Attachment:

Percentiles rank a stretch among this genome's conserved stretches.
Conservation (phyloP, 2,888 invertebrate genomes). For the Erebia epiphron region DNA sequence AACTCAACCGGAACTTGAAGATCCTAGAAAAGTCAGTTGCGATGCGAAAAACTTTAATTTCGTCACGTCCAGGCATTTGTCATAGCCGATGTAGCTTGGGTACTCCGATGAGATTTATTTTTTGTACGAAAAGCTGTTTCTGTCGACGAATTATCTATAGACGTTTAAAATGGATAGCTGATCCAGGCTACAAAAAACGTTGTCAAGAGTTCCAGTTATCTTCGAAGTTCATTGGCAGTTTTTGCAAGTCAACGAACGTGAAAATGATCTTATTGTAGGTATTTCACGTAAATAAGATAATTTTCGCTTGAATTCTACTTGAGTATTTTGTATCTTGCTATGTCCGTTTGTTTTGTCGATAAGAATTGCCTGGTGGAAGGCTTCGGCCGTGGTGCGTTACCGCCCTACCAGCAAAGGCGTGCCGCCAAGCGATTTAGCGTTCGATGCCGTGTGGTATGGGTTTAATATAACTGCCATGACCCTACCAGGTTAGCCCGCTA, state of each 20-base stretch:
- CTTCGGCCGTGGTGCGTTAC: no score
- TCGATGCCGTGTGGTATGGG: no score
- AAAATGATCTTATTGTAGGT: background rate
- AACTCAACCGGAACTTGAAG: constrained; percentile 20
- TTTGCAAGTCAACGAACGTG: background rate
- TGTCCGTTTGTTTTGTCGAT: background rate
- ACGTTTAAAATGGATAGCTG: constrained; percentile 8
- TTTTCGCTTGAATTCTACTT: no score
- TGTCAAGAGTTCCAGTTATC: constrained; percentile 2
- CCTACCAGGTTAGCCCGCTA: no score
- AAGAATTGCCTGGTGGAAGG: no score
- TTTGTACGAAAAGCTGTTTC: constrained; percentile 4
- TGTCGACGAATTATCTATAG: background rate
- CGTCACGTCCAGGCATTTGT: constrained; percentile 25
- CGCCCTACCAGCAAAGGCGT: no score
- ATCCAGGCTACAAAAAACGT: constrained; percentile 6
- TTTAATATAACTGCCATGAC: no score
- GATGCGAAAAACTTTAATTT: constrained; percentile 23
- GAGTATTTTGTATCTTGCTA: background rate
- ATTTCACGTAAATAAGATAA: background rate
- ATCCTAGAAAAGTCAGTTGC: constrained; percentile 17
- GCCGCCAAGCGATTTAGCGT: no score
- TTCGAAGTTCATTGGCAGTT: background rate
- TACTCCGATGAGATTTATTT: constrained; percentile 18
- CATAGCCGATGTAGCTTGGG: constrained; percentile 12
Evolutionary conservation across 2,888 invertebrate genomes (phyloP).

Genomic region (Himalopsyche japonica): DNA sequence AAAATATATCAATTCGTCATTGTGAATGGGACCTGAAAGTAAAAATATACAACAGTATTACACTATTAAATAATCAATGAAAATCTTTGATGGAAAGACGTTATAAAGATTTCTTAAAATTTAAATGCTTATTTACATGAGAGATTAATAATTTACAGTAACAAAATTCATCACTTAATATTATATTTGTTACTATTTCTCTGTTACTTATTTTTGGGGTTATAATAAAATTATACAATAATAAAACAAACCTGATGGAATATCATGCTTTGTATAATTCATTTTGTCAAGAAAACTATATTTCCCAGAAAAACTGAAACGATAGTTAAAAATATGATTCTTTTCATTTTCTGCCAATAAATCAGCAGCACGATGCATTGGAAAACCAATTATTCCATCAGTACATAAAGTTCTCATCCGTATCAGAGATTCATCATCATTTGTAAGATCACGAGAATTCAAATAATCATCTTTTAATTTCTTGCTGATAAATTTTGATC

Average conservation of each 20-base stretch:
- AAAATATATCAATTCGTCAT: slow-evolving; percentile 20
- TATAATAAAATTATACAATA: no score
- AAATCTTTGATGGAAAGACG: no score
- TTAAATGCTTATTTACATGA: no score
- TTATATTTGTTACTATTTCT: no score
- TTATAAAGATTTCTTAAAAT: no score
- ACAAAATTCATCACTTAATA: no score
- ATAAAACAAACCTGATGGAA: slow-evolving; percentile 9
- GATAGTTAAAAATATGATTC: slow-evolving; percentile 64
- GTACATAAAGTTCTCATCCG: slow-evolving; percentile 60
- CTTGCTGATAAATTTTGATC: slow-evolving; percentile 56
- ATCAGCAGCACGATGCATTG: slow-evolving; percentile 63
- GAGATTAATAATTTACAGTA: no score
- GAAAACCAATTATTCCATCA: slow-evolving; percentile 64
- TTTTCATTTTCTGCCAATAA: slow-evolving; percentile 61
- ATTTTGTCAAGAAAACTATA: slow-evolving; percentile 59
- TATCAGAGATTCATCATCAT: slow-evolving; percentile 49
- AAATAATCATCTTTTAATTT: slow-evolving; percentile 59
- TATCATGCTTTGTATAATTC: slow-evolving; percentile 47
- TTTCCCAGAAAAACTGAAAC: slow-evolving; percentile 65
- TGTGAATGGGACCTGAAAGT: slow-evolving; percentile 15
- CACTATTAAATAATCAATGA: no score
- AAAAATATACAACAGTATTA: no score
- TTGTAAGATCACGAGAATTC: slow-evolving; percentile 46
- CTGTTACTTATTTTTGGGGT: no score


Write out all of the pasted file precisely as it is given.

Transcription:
Percentiles rank a stretch among this genome's conserved stretches.
Conservation (phyloP, 2,888 invertebrate genomes). For the Erebia epiphron region DNA sequence AACTCAACCGGAACTTGAAGATCCTAGAAAAGTCAGTTGCGATGCGAAAAACTTTAATTTCGTCACGTCCAGGCATTTGTCATAGCCGATGTAGCTTGGGTACTCCGATGAGATTTATTTTTTGTACGAAAAGCTGTTTCTGTCGACGAATTATCTATAGACGTTTAAAATGGATAGCTGATCCAGGCTACAAAAAACGTTGTCAAGAGTTCCAGTTATCTTCGAAGTTCATTGGCAGTTTTTGCAAGTCAACGAACGTGAAAATGATCTTATTGTAGGTATTTCACGTAAATAAGATAATTTTCGCTTGAATTCTACTTGAGTATTTTGTATCTTGCTATGTCCGTTTGTTTTGTCGATAAGAATTGCCTGGTGGAAGGCTTCGGCCGTGGTGCGTTACCGCCCTACCAGCAAAGGCGTGCCGCCAAGCGATTTAGCGTTCGATGCCGTGTGGTATGGGTTTAATATAACTGCCATGACCCTACCAGGTTAGCCCGCTA, state of each 20-base stretch:
- CTTCGGCCGTGGTGCGTTAC: no score
- TCGATGCCGTGTGGTATGGG: no score
- AAAATGATCTTATTGTAGGT: background rate
- AACTCAACCGGAACTTGAAG: constrained; percentile 20
- TTTGCAAGTCAACGAACGTG: background rate
- TGTCCGTTTGTTTTGTCGAT: background rate
- ACGTTTAAAATGGATAGCTG: constrained; percentile 8
- TTTTCGCTTGAATTCTACTT: no score
- TGTCAAGAGTTCCAGTTATC: constrained; percentile 2
- CCTACCAGGTTAGCCCGCTA: no score
- AAGAATTGCCTGGTGGAAGG: no score
- TTTGTACGAAAAGCTGTTTC: constrained; percentile 4
- TGTCGACGAATTATCTATAG: background rate
- CGTCACGTCCAGGCATTTGT: constrained; percentile 25
- CGCCCTACCAGCAAAGGCGT: no score
- ATCCAGGCTACAAAAAACGT: constrained; percentile 6
- TTTAATATAACTGCCATGAC: no score
- GATGCGAAAAACTTTAATTT: constrained; percentile 23
- GAGTATTTTGTATCTTGCTA: background rate
- ATTTCACGTAAATAAGATAA: background rate
- ATCCTAGAAAAGTCAGTTGC: constrained; percentile 17
- GCCGCCAAGCGATTTAGCGT: no score
- TTCGAAGTTCATTGGCAGTT: background rate
- TACTCCGATGAGATTTATTT: constrained; percentile 18
- CATAGCCGATGTAGCTTGGG: constrained; percentile 12
Evolutionary conservation across 2,888 invertebrate genomes (phyloP).

Genomic region (Himalopsyche japonica): DNA sequence AAAATATATCAATTCGTCATTGTGAATGGGACCTGAAAGTAAAAATATACAACAGTATTACACTATTAAATAATCAATGAAAATCTTTGATGGAAAGACGTTATAAAGATTTCTTAAAATTTAAATGCTTATTTACATGAGAGATTAATAATTTACAGTAACAAAATTCATCACTTAATATTATATTTGTTACTATTTCTCTGTTACTTATTTTTGGGGTTATAATAAAATTATACAATAATAAAACAAACCTGATGGAATATCATGCTTTGTATAATTCATTTTGTCAAGAAAACTATATTTCCCAGAAAAACTGAAACGATAGTTAAAAATATGATTCTTTTCATTTTCTGCCAATAAATCAGCAGCACGATGCATTGGAAAACCAATTATTCCATCAGTACATAAAGTTCTCATCCGTATCAGAGATTCATCATCATTTGTAAGATCACGAGAATTCAAATAATCATCTTTTAATTTCTTGCTGATAAATTTTGATC

Average conservation of each 20-base stretch:
- AAAATATATCAATTCGTCAT: slow-evolving; percentile 20
- TATAATAAAATTATACAATA: no score
- AAATCTTTGATGGAAAGACG: no score
- TTAAATGCTTATTTACATGA: no score
- TTATATTTGTTACTATTTCT: no score
- TTATAAAGATTTCTTAAAAT: no score
- ACAAAATTCATCACTTAATA: no score
- ATAAAACAAACCTGATGGAA: slow-evolving; percentile 9
- GATAGTTAAAAATATGATTC: slow-evolving; percentile 64
- GTACATAAAGTTCTCATCCG: slow-evolving; percentile 60
- CTTGCTGATAAATTTTGATC: slow-evolving; percentile 56
- ATCAGCAGCACGATGCATTG: slow-evolving; percentile 63
- GAGATTAATAATTTACAGTA: no score
- GAAAACCAATTATTCCATCA: slow-evolving; percentile 64
- TTTTCATTTTCTGCCAATAA: slow-evolving; percentile 61
- ATTTTGTCAAGAAAACTATA: slow-evolving; percentile 59
- TATCAGAGATTCATCATCAT: slow-evolving; percentile 49
- AAATAATCATCTTTTAATTT: slow-evolving; percentile 59
- TATCATGCTTTGTATAATTC: slow-evolving; percentile 47
- TTTCCCAGAAAAACTGAAAC: slow-evolving; percentile 65
- TGTGAATGGGACCTGAAAGT: slow-evolving; percentile 15
- CACTATTAAATAATCAATGA: no score
- AAAAATATACAACAGTATTA: no score
- TTGTAAGATCACGAGAATTC: slow-evolving; percentile 46
- CTGTTACTTATTTTTGGGGT: no score